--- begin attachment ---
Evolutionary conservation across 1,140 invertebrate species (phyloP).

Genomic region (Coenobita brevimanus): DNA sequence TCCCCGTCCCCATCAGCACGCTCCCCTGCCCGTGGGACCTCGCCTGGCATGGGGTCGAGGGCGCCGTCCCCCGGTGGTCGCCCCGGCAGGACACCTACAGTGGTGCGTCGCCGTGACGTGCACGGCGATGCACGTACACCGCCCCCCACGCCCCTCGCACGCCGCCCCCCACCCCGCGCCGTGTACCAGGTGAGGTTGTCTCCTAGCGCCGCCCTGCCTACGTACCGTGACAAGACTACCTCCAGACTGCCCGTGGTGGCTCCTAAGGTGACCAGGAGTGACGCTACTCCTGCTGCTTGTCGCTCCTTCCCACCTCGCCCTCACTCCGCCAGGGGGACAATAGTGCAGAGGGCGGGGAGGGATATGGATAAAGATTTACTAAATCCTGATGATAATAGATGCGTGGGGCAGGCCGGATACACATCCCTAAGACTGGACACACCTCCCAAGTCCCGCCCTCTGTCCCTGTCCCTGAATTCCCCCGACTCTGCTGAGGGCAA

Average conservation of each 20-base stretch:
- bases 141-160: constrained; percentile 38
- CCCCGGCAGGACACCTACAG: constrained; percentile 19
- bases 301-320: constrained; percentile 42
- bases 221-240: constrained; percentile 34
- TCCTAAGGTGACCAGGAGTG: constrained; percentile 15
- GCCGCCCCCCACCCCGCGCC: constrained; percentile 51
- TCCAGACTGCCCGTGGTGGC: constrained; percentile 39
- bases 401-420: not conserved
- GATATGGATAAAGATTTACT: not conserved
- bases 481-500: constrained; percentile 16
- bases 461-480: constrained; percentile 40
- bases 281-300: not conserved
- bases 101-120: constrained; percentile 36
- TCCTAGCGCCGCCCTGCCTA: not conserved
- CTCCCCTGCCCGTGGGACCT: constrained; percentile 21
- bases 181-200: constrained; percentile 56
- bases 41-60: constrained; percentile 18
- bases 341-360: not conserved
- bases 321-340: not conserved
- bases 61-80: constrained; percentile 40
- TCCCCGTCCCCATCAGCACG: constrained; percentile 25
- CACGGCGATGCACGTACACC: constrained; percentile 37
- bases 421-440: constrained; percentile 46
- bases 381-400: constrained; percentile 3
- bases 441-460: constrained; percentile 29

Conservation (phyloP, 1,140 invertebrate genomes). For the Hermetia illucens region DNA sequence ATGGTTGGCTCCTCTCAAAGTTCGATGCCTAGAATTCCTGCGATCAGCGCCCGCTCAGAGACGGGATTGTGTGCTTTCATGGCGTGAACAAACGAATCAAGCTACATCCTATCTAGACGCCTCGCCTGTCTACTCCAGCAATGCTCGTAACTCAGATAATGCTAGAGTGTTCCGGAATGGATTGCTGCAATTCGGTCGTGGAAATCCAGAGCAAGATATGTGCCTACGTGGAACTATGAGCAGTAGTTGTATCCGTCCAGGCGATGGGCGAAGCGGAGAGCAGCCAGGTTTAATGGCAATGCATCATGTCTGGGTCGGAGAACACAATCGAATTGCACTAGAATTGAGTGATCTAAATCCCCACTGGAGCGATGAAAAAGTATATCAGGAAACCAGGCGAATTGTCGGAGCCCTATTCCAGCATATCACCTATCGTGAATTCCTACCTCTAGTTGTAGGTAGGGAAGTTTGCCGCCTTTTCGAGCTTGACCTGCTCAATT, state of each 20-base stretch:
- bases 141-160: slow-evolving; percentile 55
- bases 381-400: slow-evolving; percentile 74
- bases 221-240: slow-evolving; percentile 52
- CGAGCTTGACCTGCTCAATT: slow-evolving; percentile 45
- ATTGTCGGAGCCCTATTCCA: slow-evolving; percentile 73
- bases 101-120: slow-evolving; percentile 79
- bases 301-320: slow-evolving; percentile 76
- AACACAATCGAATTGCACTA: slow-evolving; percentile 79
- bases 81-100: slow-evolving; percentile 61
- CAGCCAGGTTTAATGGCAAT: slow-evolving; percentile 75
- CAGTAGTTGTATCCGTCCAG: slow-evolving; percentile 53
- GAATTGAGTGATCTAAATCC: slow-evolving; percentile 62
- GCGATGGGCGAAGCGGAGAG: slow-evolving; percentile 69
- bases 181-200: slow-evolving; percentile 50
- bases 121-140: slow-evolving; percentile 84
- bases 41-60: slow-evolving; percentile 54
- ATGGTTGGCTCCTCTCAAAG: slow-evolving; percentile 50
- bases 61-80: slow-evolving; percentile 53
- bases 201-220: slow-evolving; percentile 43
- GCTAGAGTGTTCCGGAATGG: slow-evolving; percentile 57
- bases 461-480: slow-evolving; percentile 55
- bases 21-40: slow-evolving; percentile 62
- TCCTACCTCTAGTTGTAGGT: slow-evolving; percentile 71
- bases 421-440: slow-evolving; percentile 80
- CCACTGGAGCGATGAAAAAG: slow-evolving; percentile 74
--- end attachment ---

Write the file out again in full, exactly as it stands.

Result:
Evolutionary conservation across 1,140 invertebrate species (phyloP).

Genomic region (Coenobita brevimanus): DNA sequence TCCCCGTCCCCATCAGCACGCTCCCCTGCCCGTGGGACCTCGCCTGGCATGGGGTCGAGGGCGCCGTCCCCCGGTGGTCGCCCCGGCAGGACACCTACAGTGGTGCGTCGCCGTGACGTGCACGGCGATGCACGTACACCGCCCCCCACGCCCCTCGCACGCCGCCCCCCACCCCGCGCCGTGTACCAGGTGAGGTTGTCTCCTAGCGCCGCCCTGCCTACGTACCGTGACAAGACTACCTCCAGACTGCCCGTGGTGGCTCCTAAGGTGACCAGGAGTGACGCTACTCCTGCTGCTTGTCGCTCCTTCCCACCTCGCCCTCACTCCGCCAGGGGGACAATAGTGCAGAGGGCGGGGAGGGATATGGATAAAGATTTACTAAATCCTGATGATAATAGATGCGTGGGGCAGGCCGGATACACATCCCTAAGACTGGACACACCTCCCAAGTCCCGCCCTCTGTCCCTGTCCCTGAATTCCCCCGACTCTGCTGAGGGCAA

Average conservation of each 20-base stretch:
- bases 141-160: constrained; percentile 38
- CCCCGGCAGGACACCTACAG: constrained; percentile 19
- bases 301-320: constrained; percentile 42
- bases 221-240: constrained; percentile 34
- TCCTAAGGTGACCAGGAGTG: constrained; percentile 15
- GCCGCCCCCCACCCCGCGCC: constrained; percentile 51
- TCCAGACTGCCCGTGGTGGC: constrained; percentile 39
- bases 401-420: not conserved
- GATATGGATAAAGATTTACT: not conserved
- bases 481-500: constrained; percentile 16
- bases 461-480: constrained; percentile 40
- bases 281-300: not conserved
- bases 101-120: constrained; percentile 36
- TCCTAGCGCCGCCCTGCCTA: not conserved
- CTCCCCTGCCCGTGGGACCT: constrained; percentile 21
- bases 181-200: constrained; percentile 56
- bases 41-60: constrained; percentile 18
- bases 341-360: not conserved
- bases 321-340: not conserved
- bases 61-80: constrained; percentile 40
- TCCCCGTCCCCATCAGCACG: constrained; percentile 25
- CACGGCGATGCACGTACACC: constrained; percentile 37
- bases 421-440: constrained; percentile 46
- bases 381-400: constrained; percentile 3
- bases 441-460: constrained; percentile 29

Conservation (phyloP, 1,140 invertebrate genomes). For the Hermetia illucens region DNA sequence ATGGTTGGCTCCTCTCAAAGTTCGATGCCTAGAATTCCTGCGATCAGCGCCCGCTCAGAGACGGGATTGTGTGCTTTCATGGCGTGAACAAACGAATCAAGCTACATCCTATCTAGACGCCTCGCCTGTCTACTCCAGCAATGCTCGTAACTCAGATAATGCTAGAGTGTTCCGGAATGGATTGCTGCAATTCGGTCGTGGAAATCCAGAGCAAGATATGTGCCTACGTGGAACTATGAGCAGTAGTTGTATCCGTCCAGGCGATGGGCGAAGCGGAGAGCAGCCAGGTTTAATGGCAATGCATCATGTCTGGGTCGGAGAACACAATCGAATTGCACTAGAATTGAGTGATCTAAATCCCCACTGGAGCGATGAAAAAGTATATCAGGAAACCAGGCGAATTGTCGGAGCCCTATTCCAGCATATCACCTATCGTGAATTCCTACCTCTAGTTGTAGGTAGGGAAGTTTGCCGCCTTTTCGAGCTTGACCTGCTCAATT, state of each 20-base stretch:
- bases 141-160: slow-evolving; percentile 55
- bases 381-400: slow-evolving; percentile 74
- bases 221-240: slow-evolving; percentile 52
- CGAGCTTGACCTGCTCAATT: slow-evolving; percentile 45
- ATTGTCGGAGCCCTATTCCA: slow-evolving; percentile 73
- bases 101-120: slow-evolving; percentile 79
- bases 301-320: slow-evolving; percentile 76
- AACACAATCGAATTGCACTA: slow-evolving; percentile 79
- bases 81-100: slow-evolving; percentile 61
- CAGCCAGGTTTAATGGCAAT: slow-evolving; percentile 75
- CAGTAGTTGTATCCGTCCAG: slow-evolving; percentile 53
- GAATTGAGTGATCTAAATCC: slow-evolving; percentile 62
- GCGATGGGCGAAGCGGAGAG: slow-evolving; percentile 69
- bases 181-200: slow-evolving; percentile 50
- bases 121-140: slow-evolving; percentile 84
- bases 41-60: slow-evolving; percentile 54
- ATGGTTGGCTCCTCTCAAAG: slow-evolving; percentile 50
- bases 61-80: slow-evolving; percentile 53
- bases 201-220: slow-evolving; percentile 43
- GCTAGAGTGTTCCGGAATGG: slow-evolving; percentile 57
- bases 461-480: slow-evolving; percentile 55
- bases 21-40: slow-evolving; percentile 62
- TCCTACCTCTAGTTGTAGGT: slow-evolving; percentile 71
- bases 421-440: slow-evolving; percentile 80
- CCACTGGAGCGATGAAAAAG: slow-evolving; percentile 74